The Underwater Cultural Heritage

About Underwater Cultural Heritage

About Underwater Cultural Heritage
  • Bronze statue of the young athlete, Vele, Croatia (c) D. Frka/UNESCO

The sea covers four-fifths of the surface of the earth and has been the setting of human history since its very beginning. Underwater cultural heritage is therefore of enormous cultural significance and of great variety.

Over the centuries, entire cities and even landscapes have been swallowed by the waves and thousands of ships have perished at sea. Their remains constitute a precious archaeological heritage. In recent years, this heritage has attracted increasing attention from the scientific community and the general public.

Underwater cultural heritage needs to be protected in the same way as land heritage, since it is a source of much historical information. However, it also features characteristics that make it unique.

Many submerged traces of human existence are much better preserved than those from land based sites. They can give us a glimpse of important historic events from our recent past, but also of the development of human civilization much further back in time than described in any human writings.

The variety of underwater cultural heritage:

The importance of underwater cultural heritage:

Testimony of historic events: Many sites, bearing testimony to important historic events, battles, the slave trade, natural disasters, and revolutions, are to be found on the bottom of oceans, rivers and lakes. The sites of the battles of Salamis, Trafalgar, Lepanto, and Abukir and of the earthquakes that submerged Port Royal, Jamaica, and parts of Alexandria, Egypt, are just some examples. The remains of Herakleion, Baiheliang, as well as countless Stone Age settlements in the Baltic and the Black Sea are testimony to the rising waters that swallowed them.

Often better State of Preservation: Many submerged archaeological sites have remained untouched over centuries or even millennia and biological material is often much better preserved than on land, due to the lack of oxygen, which would have facilitated its deterioration. This makes these sites unique.

Importance for cultural dialogue and national identity: Underwater cultural heritage can reveal aspects of history that are not yet known or that have not been accounted for in written records. For instance, the ancient trade between China and Africa, Indonesia and Australia, as well as the sophistication of ancient indigenous people can now be proven due to artefacts discovered on the seabed or in submerged caves. Since water has been used since the beginning of civilization as a way to connect different worlds, the remains to be found on seabeds are testimony to cultural dialogue from the beginning of humankind.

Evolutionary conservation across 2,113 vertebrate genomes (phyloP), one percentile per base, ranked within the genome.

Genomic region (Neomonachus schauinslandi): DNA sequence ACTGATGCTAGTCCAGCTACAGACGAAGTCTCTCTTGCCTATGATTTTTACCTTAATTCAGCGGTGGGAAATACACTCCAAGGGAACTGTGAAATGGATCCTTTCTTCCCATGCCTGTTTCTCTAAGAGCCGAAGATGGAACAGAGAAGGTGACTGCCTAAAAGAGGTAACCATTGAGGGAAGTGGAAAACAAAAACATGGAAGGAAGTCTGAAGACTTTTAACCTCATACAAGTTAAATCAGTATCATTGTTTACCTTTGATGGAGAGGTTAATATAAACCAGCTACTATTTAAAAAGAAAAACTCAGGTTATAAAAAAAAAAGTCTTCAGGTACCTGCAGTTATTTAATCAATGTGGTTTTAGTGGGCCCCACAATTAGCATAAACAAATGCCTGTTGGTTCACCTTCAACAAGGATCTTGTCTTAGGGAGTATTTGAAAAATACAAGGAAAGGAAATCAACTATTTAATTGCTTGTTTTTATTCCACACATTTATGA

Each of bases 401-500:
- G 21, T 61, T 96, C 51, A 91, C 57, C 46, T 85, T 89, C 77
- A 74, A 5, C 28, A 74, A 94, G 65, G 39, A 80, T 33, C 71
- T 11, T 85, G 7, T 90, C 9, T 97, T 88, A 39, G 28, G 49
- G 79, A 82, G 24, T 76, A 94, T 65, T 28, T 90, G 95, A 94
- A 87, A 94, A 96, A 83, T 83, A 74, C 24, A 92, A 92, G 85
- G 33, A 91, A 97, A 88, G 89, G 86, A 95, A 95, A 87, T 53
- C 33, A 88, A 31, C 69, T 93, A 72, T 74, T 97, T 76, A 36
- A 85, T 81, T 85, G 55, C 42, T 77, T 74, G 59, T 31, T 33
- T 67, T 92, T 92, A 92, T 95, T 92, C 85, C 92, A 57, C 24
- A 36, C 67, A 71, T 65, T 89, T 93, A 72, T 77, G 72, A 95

Economic importance: Diving tourism and maritime museums can be a significant economical attraction for an area or a city. It is not only their entrance fees that can be quite substantial, even more important is the economic impact they have on the cultural tourism industry and local tourist accomodation. 

Global warming and underwater cultural heritage: Rising sea levels due to climate change and the degradation of the ecosystem due to human activity may in the future increasingly affect cultural heritage sites. The augmentation in soil moisture after flooding may also lead to the instability and shifting of underground monuments and archaeological sites. Among cultural sites at risk are, for instance: Hawaii and Kilwa in Tanzania, Herschel Island in Canada and the remains of the explorer Scott’s shelter in the Antarctic. Research concerning underwater cultural heritage, which was once located on land, may prove to be a valuable source of information about the impact of water on sites and earlier changes in continental structures.

"Case Studies on Climate Change and World Heritage"